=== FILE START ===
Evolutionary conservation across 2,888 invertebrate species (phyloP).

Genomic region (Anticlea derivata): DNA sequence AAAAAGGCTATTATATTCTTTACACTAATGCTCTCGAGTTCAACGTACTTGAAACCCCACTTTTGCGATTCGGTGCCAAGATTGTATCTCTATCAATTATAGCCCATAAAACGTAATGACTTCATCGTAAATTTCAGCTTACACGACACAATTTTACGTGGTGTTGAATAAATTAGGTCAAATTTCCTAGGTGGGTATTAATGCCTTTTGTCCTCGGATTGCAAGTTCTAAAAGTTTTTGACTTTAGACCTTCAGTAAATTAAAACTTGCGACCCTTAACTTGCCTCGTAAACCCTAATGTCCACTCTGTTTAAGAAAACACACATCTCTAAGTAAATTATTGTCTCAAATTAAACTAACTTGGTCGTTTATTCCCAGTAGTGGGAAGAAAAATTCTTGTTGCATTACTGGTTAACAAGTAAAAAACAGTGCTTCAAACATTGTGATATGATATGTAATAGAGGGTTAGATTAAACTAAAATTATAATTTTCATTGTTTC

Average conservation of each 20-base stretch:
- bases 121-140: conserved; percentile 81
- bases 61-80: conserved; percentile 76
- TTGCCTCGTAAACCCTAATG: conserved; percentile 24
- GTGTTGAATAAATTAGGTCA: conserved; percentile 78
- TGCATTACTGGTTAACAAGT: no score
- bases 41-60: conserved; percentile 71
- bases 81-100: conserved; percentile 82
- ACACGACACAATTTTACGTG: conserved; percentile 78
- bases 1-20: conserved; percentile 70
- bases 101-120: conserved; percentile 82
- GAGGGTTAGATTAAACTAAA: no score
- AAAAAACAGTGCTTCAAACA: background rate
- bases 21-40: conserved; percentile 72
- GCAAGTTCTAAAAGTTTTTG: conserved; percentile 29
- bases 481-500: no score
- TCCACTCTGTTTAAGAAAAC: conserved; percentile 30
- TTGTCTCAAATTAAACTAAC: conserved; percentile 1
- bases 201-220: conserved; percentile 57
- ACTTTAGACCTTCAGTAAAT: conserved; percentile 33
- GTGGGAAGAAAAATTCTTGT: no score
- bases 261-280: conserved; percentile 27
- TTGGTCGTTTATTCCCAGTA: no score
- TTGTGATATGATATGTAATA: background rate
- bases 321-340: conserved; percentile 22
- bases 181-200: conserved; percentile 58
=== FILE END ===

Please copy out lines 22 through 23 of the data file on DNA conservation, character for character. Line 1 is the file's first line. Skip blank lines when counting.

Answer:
- ACTTTAGACCTTCAGTAAAT: conserved; percentile 33
- GTGGGAAGAAAAATTCTTGT: no score